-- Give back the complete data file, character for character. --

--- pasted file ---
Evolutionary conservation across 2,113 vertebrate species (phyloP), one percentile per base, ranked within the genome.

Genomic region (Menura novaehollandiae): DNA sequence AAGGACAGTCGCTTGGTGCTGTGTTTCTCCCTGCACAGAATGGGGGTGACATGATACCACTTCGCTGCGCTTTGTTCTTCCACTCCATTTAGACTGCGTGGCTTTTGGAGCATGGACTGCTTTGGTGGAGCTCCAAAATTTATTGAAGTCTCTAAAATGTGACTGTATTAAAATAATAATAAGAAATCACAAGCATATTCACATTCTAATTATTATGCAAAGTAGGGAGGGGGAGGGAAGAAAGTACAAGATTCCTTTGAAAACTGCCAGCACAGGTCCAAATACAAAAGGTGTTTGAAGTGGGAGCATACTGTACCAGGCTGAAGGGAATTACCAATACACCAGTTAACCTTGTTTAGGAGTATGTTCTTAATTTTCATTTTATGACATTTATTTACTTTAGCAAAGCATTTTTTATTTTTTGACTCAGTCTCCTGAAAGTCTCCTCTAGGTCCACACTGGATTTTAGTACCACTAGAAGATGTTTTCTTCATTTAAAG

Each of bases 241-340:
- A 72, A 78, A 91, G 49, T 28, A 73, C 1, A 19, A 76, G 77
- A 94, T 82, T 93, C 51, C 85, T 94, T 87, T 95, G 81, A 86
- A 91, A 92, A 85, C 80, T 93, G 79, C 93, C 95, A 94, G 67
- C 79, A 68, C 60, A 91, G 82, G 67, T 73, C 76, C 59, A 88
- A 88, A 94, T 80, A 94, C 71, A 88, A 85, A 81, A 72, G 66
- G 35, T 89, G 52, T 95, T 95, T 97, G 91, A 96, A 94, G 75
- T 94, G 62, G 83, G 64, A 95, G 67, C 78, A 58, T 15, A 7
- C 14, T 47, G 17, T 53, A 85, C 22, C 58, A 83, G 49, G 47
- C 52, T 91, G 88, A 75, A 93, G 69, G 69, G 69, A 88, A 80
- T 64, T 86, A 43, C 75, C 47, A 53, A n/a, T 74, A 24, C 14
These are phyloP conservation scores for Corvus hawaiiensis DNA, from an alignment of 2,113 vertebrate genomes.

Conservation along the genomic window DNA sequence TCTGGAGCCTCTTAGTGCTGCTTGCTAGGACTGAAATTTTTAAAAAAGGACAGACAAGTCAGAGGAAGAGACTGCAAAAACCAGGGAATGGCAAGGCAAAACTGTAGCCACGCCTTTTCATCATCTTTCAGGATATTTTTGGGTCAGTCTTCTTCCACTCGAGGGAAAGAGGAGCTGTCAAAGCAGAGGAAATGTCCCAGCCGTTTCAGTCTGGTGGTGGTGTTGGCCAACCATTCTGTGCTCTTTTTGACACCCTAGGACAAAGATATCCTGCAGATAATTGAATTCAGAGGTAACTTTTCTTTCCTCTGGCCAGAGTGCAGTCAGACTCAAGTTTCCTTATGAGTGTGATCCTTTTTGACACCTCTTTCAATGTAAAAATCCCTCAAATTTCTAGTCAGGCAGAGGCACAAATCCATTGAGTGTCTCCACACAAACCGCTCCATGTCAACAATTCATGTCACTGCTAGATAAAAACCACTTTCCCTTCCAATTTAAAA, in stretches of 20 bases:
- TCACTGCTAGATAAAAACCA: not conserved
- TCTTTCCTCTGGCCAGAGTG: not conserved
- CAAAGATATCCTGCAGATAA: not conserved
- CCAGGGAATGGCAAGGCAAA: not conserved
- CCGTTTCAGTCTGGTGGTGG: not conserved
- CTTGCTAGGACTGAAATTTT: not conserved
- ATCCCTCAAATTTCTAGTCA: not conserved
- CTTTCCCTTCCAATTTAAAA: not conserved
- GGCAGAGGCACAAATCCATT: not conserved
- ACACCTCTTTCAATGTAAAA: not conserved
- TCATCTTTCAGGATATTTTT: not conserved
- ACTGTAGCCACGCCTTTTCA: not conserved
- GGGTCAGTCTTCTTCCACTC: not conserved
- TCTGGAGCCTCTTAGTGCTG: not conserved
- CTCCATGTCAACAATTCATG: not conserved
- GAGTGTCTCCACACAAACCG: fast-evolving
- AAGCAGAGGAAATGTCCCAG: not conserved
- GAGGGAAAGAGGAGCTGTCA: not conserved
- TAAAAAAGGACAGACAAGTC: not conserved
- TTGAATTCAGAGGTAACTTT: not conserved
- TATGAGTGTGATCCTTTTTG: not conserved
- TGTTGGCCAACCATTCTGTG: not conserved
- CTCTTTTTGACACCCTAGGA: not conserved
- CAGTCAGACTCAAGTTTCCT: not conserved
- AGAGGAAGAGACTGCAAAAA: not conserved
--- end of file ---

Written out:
Evolutionary conservation across 2,113 vertebrate species (phyloP), one percentile per base, ranked within the genome.

Genomic region (Menura novaehollandiae): DNA sequence AAGGACAGTCGCTTGGTGCTGTGTTTCTCCCTGCACAGAATGGGGGTGACATGATACCACTTCGCTGCGCTTTGTTCTTCCACTCCATTTAGACTGCGTGGCTTTTGGAGCATGGACTGCTTTGGTGGAGCTCCAAAATTTATTGAAGTCTCTAAAATGTGACTGTATTAAAATAATAATAAGAAATCACAAGCATATTCACATTCTAATTATTATGCAAAGTAGGGAGGGGGAGGGAAGAAAGTACAAGATTCCTTTGAAAACTGCCAGCACAGGTCCAAATACAAAAGGTGTTTGAAGTGGGAGCATACTGTACCAGGCTGAAGGGAATTACCAATACACCAGTTAACCTTGTTTAGGAGTATGTTCTTAATTTTCATTTTATGACATTTATTTACTTTAGCAAAGCATTTTTTATTTTTTGACTCAGTCTCCTGAAAGTCTCCTCTAGGTCCACACTGGATTTTAGTACCACTAGAAGATGTTTTCTTCATTTAAAG

Each of bases 241-340:
- A 72, A 78, A 91, G 49, T 28, A 73, C 1, A 19, A 76, G 77
- A 94, T 82, T 93, C 51, C 85, T 94, T 87, T 95, G 81, A 86
- A 91, A 92, A 85, C 80, T 93, G 79, C 93, C 95, A 94, G 67
- C 79, A 68, C 60, A 91, G 82, G 67, T 73, C 76, C 59, A 88
- A 88, A 94, T 80, A 94, C 71, A 88, A 85, A 81, A 72, G 66
- G 35, T 89, G 52, T 95, T 95, T 97, G 91, A 96, A 94, G 75
- T 94, G 62, G 83, G 64, A 95, G 67, C 78, A 58, T 15, A 7
- C 14, T 47, G 17, T 53, A 85, C 22, C 58, A 83, G 49, G 47
- C 52, T 91, G 88, A 75, A 93, G 69, G 69, G 69, A 88, A 80
- T 64, T 86, A 43, C 75, C 47, A 53, A n/a, T 74, A 24, C 14
These are phyloP conservation scores for Corvus hawaiiensis DNA, from an alignment of 2,113 vertebrate genomes.

Conservation along the genomic window DNA sequence TCTGGAGCCTCTTAGTGCTGCTTGCTAGGACTGAAATTTTTAAAAAAGGACAGACAAGTCAGAGGAAGAGACTGCAAAAACCAGGGAATGGCAAGGCAAAACTGTAGCCACGCCTTTTCATCATCTTTCAGGATATTTTTGGGTCAGTCTTCTTCCACTCGAGGGAAAGAGGAGCTGTCAAAGCAGAGGAAATGTCCCAGCCGTTTCAGTCTGGTGGTGGTGTTGGCCAACCATTCTGTGCTCTTTTTGACACCCTAGGACAAAGATATCCTGCAGATAATTGAATTCAGAGGTAACTTTTCTTTCCTCTGGCCAGAGTGCAGTCAGACTCAAGTTTCCTTATGAGTGTGATCCTTTTTGACACCTCTTTCAATGTAAAAATCCCTCAAATTTCTAGTCAGGCAGAGGCACAAATCCATTGAGTGTCTCCACACAAACCGCTCCATGTCAACAATTCATGTCACTGCTAGATAAAAACCACTTTCCCTTCCAATTTAAAA, in stretches of 20 bases:
- TCACTGCTAGATAAAAACCA: not conserved
- TCTTTCCTCTGGCCAGAGTG: not conserved
- CAAAGATATCCTGCAGATAA: not conserved
- CCAGGGAATGGCAAGGCAAA: not conserved
- CCGTTTCAGTCTGGTGGTGG: not conserved
- CTTGCTAGGACTGAAATTTT: not conserved
- ATCCCTCAAATTTCTAGTCA: not conserved
- CTTTCCCTTCCAATTTAAAA: not conserved
- GGCAGAGGCACAAATCCATT: not conserved
- ACACCTCTTTCAATGTAAAA: not conserved
- TCATCTTTCAGGATATTTTT: not conserved
- ACTGTAGCCACGCCTTTTCA: not conserved
- GGGTCAGTCTTCTTCCACTC: not conserved
- TCTGGAGCCTCTTAGTGCTG: not conserved
- CTCCATGTCAACAATTCATG: not conserved
- GAGTGTCTCCACACAAACCG: fast-evolving
- AAGCAGAGGAAATGTCCCAG: not conserved
- GAGGGAAAGAGGAGCTGTCA: not conserved
- TAAAAAAGGACAGACAAGTC: not conserved
- TTGAATTCAGAGGTAACTTT: not conserved
- TATGAGTGTGATCCTTTTTG: not conserved
- TGTTGGCCAACCATTCTGTG: not conserved
- CTCTTTTTGACACCCTAGGA: not conserved
- CAGTCAGACTCAAGTTTCCT: not conserved
- AGAGGAAGAGACTGCAAAAA: not conserved